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eLearning's Marisha Marks gives presentation on Universal Design Print E-mail
Accessible documents and universal design ensure that all learners can engage with content without having to wait for accommodations or suffer the stigma of self-identifying disabilities.

Marisha Marks of CPE’s eLearning team recently presented to a group of faculty and staff representing Disability Services, the W.E.B. Du Bois Library, and University Communications on best practices for creating accessible documents.

In a continued collaboration with Kelsey Hall and Joshua Pearson of the Assistive Technologies Center, Marks covered topics  such as alternative text for images, Optical Character Recognition for PDF files and using styles for ease of navigation in MS Word documents and PowerPoint presentations.

UMass Amherst distance learning programs would all benefit from our campus leadership endorsing action plans that ensure better compliance and reduce our exposure to potential violation. 11% of undergraduates have a documented disability; 60-80% of those students choose to not self-disclose. 5% of graduate students have a documented disability.

Universal design is inclusive design. We should demonstrate the high value we place on diversity, equality, and access in the offerings of our online campus.

Since the inception of fully online teaching and learning at UMass Amherst in 2001, we have developed a vast catalogue of course offerings with haphazard attention paid to issues of access. We have work to do.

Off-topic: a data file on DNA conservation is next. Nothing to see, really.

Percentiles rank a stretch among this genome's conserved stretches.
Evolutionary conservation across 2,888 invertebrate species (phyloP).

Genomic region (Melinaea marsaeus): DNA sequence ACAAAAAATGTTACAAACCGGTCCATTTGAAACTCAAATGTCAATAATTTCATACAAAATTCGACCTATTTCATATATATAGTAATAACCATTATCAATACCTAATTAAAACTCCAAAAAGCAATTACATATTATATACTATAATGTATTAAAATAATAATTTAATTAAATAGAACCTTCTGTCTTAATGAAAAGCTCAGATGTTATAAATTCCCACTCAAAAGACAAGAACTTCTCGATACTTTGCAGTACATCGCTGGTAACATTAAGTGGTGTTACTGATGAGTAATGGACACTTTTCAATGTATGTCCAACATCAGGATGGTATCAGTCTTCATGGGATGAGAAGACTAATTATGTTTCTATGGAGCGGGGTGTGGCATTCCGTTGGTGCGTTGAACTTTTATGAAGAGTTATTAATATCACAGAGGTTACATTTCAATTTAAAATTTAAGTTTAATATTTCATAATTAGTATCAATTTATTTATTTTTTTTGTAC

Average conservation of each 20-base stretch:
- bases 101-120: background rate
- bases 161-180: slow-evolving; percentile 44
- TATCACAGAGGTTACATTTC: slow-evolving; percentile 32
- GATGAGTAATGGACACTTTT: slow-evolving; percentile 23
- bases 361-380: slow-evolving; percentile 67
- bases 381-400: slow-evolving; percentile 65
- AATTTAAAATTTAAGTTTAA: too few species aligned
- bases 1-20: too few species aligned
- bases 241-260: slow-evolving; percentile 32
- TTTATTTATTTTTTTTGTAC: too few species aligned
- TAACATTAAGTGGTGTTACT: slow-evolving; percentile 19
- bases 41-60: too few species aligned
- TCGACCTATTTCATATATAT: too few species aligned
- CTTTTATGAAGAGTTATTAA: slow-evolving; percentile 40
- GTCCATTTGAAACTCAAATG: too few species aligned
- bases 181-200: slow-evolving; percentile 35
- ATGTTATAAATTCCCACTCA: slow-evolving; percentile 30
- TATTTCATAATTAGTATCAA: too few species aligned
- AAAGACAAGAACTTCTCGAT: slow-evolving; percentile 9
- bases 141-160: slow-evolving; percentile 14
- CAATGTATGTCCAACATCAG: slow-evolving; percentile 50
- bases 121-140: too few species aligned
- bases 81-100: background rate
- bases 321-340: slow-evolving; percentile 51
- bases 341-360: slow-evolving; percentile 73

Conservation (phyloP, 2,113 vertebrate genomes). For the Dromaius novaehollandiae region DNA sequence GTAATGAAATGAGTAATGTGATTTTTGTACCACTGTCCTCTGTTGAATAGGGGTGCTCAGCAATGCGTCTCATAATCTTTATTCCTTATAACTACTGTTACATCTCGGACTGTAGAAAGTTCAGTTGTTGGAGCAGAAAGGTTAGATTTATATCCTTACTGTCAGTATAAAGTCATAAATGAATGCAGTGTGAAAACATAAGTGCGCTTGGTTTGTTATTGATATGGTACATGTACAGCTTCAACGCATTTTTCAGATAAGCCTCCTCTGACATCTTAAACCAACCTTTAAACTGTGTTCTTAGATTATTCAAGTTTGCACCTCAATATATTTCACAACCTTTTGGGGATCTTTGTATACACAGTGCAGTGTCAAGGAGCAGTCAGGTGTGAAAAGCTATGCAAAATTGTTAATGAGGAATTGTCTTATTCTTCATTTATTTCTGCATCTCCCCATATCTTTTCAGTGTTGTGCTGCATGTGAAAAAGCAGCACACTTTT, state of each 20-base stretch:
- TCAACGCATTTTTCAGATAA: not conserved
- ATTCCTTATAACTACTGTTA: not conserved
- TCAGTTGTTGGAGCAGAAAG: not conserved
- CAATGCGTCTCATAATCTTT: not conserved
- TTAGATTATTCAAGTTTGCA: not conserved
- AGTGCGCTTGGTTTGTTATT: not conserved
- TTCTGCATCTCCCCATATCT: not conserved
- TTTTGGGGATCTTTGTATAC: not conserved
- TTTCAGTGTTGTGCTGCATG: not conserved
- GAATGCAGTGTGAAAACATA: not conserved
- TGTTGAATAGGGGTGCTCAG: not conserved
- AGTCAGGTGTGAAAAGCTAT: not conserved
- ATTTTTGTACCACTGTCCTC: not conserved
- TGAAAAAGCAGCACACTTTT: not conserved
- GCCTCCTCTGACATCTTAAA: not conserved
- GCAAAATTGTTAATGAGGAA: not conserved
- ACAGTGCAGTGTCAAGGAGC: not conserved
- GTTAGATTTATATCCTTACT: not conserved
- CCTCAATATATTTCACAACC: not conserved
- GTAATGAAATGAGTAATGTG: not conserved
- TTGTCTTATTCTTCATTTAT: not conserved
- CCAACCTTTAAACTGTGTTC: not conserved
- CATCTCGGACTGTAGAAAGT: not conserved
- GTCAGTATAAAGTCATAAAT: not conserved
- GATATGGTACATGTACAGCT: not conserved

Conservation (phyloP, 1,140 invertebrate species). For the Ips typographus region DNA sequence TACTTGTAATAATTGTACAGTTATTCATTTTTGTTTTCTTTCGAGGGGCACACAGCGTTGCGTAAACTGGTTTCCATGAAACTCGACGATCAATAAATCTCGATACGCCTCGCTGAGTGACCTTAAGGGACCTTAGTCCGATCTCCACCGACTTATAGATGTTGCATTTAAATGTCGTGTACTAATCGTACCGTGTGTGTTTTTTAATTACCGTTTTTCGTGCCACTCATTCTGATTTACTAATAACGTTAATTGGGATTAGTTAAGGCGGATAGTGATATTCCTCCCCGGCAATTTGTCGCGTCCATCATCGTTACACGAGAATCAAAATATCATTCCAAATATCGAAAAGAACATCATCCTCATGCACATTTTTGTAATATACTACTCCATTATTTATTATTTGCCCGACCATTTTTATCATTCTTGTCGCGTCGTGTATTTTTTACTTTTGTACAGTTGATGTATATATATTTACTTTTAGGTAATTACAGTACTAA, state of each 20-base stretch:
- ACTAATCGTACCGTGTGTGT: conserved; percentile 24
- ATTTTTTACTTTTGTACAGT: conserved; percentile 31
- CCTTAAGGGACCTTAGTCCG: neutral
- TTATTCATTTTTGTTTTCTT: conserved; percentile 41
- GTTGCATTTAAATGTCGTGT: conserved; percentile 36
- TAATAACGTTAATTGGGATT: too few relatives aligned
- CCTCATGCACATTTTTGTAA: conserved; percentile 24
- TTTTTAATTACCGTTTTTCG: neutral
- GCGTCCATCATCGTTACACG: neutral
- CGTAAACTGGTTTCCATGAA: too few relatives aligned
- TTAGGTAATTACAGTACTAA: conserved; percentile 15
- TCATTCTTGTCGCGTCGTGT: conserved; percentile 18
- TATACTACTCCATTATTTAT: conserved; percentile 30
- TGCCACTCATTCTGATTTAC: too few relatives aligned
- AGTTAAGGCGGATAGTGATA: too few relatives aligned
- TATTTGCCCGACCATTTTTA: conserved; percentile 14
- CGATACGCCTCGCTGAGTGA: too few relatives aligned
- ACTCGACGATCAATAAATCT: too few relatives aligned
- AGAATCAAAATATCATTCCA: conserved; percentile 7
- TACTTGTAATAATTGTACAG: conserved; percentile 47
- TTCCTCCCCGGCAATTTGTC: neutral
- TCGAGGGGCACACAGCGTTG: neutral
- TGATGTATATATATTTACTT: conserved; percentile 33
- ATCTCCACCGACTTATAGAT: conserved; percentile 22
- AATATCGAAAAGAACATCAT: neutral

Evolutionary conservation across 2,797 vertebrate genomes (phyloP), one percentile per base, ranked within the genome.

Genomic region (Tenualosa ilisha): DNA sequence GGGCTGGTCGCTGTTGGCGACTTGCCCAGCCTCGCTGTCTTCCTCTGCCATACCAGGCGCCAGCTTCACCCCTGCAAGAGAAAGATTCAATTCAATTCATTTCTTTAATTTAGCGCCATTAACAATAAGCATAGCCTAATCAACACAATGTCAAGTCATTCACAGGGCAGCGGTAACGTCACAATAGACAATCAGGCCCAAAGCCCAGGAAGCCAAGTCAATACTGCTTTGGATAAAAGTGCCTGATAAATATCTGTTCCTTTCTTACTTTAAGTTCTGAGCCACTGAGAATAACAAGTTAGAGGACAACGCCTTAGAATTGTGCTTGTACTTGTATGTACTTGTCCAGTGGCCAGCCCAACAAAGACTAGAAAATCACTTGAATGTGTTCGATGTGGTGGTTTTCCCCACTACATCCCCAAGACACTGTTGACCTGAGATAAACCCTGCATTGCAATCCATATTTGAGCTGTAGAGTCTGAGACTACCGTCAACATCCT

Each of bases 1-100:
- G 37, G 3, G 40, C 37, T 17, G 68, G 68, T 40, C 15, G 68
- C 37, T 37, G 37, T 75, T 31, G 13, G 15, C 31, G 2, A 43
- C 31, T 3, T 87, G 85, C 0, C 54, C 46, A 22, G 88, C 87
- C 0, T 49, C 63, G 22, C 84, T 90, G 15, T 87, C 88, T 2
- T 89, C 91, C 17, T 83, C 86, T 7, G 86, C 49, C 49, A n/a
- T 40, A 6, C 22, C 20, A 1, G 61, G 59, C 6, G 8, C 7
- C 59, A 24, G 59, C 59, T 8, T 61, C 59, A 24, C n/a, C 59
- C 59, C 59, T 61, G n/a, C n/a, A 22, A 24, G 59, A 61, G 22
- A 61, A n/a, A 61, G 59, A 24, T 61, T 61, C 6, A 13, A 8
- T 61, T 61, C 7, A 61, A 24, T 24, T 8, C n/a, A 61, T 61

eLearning at CPE is currently modeling a proactive approach that encourages compliance for accessibility during the development of new online courses. Solutions can be costly (like closed captioning or transcription services) but we feel there is opportunity for consortium licensing via UMassOnline with collective agreement.

Marks emphasized the importance of accessibility, saying “Online courses are uniquely positioned to reach a diverse student population. Universal Design helps all students learn from the first day in their course without waiting for accommodations or the stigma of identifying disabilities. We can cast a wider net and help students with differing learning preferences and needs demonstrate completion of learning objectives through multiple means or representation, action and engagement.”

For assistance in making your online course accessible, please review eLearning’s Universal Design resource guide.

eLearning offers a monthly how-to webinar on Universal Design. The next one is scheduled for September 26th at 2:00 pm. To register, email the team at This e-mail address is being protected from spambots. You need JavaScript enabled to view it .

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